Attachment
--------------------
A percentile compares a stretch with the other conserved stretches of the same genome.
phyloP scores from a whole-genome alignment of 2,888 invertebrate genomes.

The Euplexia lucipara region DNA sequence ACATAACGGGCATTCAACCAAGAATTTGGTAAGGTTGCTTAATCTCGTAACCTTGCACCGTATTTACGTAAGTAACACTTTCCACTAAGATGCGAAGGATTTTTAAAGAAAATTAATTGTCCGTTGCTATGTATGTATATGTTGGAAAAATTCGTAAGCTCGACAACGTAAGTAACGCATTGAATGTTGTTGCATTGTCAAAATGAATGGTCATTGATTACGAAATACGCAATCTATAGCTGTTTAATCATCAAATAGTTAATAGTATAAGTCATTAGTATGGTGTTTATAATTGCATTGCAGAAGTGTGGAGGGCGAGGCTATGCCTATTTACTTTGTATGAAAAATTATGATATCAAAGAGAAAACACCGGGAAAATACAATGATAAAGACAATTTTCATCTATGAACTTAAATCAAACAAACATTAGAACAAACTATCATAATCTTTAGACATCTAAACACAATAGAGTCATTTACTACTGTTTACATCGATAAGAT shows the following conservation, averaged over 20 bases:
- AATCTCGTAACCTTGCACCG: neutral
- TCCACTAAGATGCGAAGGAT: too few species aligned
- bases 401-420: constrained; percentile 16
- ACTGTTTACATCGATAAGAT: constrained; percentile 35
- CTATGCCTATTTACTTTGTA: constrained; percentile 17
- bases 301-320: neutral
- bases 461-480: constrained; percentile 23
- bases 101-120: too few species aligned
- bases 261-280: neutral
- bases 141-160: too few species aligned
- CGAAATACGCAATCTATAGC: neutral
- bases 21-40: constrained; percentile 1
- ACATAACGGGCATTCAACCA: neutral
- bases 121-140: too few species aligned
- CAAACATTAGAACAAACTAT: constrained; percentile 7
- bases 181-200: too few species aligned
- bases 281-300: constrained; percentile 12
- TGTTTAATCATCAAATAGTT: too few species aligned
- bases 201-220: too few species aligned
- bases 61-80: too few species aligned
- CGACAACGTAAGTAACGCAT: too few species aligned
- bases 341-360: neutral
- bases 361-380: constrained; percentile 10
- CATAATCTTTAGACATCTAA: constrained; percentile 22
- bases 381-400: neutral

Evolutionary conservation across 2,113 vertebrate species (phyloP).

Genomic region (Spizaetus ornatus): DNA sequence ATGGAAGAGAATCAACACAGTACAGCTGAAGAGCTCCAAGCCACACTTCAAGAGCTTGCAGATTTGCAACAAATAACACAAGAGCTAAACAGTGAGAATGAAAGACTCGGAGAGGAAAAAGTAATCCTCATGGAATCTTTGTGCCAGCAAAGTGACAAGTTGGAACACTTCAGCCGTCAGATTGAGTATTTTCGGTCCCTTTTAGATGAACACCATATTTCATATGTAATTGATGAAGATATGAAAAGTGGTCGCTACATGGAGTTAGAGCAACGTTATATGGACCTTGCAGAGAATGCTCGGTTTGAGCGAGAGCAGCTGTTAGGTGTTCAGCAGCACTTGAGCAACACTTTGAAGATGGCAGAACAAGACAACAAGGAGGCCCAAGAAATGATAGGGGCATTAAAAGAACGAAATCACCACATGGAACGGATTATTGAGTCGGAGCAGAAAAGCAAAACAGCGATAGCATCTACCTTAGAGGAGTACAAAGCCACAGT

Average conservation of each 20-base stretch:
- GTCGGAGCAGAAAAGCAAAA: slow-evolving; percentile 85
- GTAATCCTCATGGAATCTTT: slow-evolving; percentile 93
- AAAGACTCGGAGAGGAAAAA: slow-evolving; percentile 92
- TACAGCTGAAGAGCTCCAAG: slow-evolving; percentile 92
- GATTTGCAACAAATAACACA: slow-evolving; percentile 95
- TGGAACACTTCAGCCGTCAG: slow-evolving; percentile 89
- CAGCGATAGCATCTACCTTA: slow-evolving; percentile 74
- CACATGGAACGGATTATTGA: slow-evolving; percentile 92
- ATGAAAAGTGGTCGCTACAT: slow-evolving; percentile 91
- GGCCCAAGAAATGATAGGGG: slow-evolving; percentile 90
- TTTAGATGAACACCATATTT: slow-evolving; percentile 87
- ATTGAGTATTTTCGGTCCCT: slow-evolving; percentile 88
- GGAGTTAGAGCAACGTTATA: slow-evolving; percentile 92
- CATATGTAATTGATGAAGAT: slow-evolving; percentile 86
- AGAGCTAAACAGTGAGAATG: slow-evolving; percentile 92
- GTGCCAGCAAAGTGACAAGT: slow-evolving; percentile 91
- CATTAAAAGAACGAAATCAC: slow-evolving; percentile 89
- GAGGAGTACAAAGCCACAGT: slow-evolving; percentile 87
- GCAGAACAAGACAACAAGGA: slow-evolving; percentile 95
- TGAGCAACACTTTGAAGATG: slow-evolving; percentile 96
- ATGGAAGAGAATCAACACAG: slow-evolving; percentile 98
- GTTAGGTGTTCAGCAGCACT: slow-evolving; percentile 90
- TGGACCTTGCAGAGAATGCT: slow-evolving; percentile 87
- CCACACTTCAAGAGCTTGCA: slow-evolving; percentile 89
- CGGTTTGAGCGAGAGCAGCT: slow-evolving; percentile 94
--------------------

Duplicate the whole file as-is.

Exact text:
A percentile compares a stretch with the other conserved stretches of the same genome.
phyloP scores from a whole-genome alignment of 2,888 invertebrate genomes.

The Euplexia lucipara region DNA sequence ACATAACGGGCATTCAACCAAGAATTTGGTAAGGTTGCTTAATCTCGTAACCTTGCACCGTATTTACGTAAGTAACACTTTCCACTAAGATGCGAAGGATTTTTAAAGAAAATTAATTGTCCGTTGCTATGTATGTATATGTTGGAAAAATTCGTAAGCTCGACAACGTAAGTAACGCATTGAATGTTGTTGCATTGTCAAAATGAATGGTCATTGATTACGAAATACGCAATCTATAGCTGTTTAATCATCAAATAGTTAATAGTATAAGTCATTAGTATGGTGTTTATAATTGCATTGCAGAAGTGTGGAGGGCGAGGCTATGCCTATTTACTTTGTATGAAAAATTATGATATCAAAGAGAAAACACCGGGAAAATACAATGATAAAGACAATTTTCATCTATGAACTTAAATCAAACAAACATTAGAACAAACTATCATAATCTTTAGACATCTAAACACAATAGAGTCATTTACTACTGTTTACATCGATAAGAT shows the following conservation, averaged over 20 bases:
- AATCTCGTAACCTTGCACCG: neutral
- TCCACTAAGATGCGAAGGAT: too few species aligned
- bases 401-420: constrained; percentile 16
- ACTGTTTACATCGATAAGAT: constrained; percentile 35
- CTATGCCTATTTACTTTGTA: constrained; percentile 17
- bases 301-320: neutral
- bases 461-480: constrained; percentile 23
- bases 101-120: too few species aligned
- bases 261-280: neutral
- bases 141-160: too few species aligned
- CGAAATACGCAATCTATAGC: neutral
- bases 21-40: constrained; percentile 1
- ACATAACGGGCATTCAACCA: neutral
- bases 121-140: too few species aligned
- CAAACATTAGAACAAACTAT: constrained; percentile 7
- bases 181-200: too few species aligned
- bases 281-300: constrained; percentile 12
- TGTTTAATCATCAAATAGTT: too few species aligned
- bases 201-220: too few species aligned
- bases 61-80: too few species aligned
- CGACAACGTAAGTAACGCAT: too few species aligned
- bases 341-360: neutral
- bases 361-380: constrained; percentile 10
- CATAATCTTTAGACATCTAA: constrained; percentile 22
- bases 381-400: neutral

Evolutionary conservation across 2,113 vertebrate species (phyloP).

Genomic region (Spizaetus ornatus): DNA sequence ATGGAAGAGAATCAACACAGTACAGCTGAAGAGCTCCAAGCCACACTTCAAGAGCTTGCAGATTTGCAACAAATAACACAAGAGCTAAACAGTGAGAATGAAAGACTCGGAGAGGAAAAAGTAATCCTCATGGAATCTTTGTGCCAGCAAAGTGACAAGTTGGAACACTTCAGCCGTCAGATTGAGTATTTTCGGTCCCTTTTAGATGAACACCATATTTCATATGTAATTGATGAAGATATGAAAAGTGGTCGCTACATGGAGTTAGAGCAACGTTATATGGACCTTGCAGAGAATGCTCGGTTTGAGCGAGAGCAGCTGTTAGGTGTTCAGCAGCACTTGAGCAACACTTTGAAGATGGCAGAACAAGACAACAAGGAGGCCCAAGAAATGATAGGGGCATTAAAAGAACGAAATCACCACATGGAACGGATTATTGAGTCGGAGCAGAAAAGCAAAACAGCGATAGCATCTACCTTAGAGGAGTACAAAGCCACAGT

Average conservation of each 20-base stretch:
- GTCGGAGCAGAAAAGCAAAA: slow-evolving; percentile 85
- GTAATCCTCATGGAATCTTT: slow-evolving; percentile 93
- AAAGACTCGGAGAGGAAAAA: slow-evolving; percentile 92
- TACAGCTGAAGAGCTCCAAG: slow-evolving; percentile 92
- GATTTGCAACAAATAACACA: slow-evolving; percentile 95
- TGGAACACTTCAGCCGTCAG: slow-evolving; percentile 89
- CAGCGATAGCATCTACCTTA: slow-evolving; percentile 74
- CACATGGAACGGATTATTGA: slow-evolving; percentile 92
- ATGAAAAGTGGTCGCTACAT: slow-evolving; percentile 91
- GGCCCAAGAAATGATAGGGG: slow-evolving; percentile 90
- TTTAGATGAACACCATATTT: slow-evolving; percentile 87
- ATTGAGTATTTTCGGTCCCT: slow-evolving; percentile 88
- GGAGTTAGAGCAACGTTATA: slow-evolving; percentile 92
- CATATGTAATTGATGAAGAT: slow-evolving; percentile 86
- AGAGCTAAACAGTGAGAATG: slow-evolving; percentile 92
- GTGCCAGCAAAGTGACAAGT: slow-evolving; percentile 91
- CATTAAAAGAACGAAATCAC: slow-evolving; percentile 89
- GAGGAGTACAAAGCCACAGT: slow-evolving; percentile 87
- GCAGAACAAGACAACAAGGA: slow-evolving; percentile 95
- TGAGCAACACTTTGAAGATG: slow-evolving; percentile 96
- ATGGAAGAGAATCAACACAG: slow-evolving; percentile 98
- GTTAGGTGTTCAGCAGCACT: slow-evolving; percentile 90
- TGGACCTTGCAGAGAATGCT: slow-evolving; percentile 87
- CCACACTTCAAGAGCTTGCA: slow-evolving; percentile 89
- CGGTTTGAGCGAGAGCAGCT: slow-evolving; percentile 94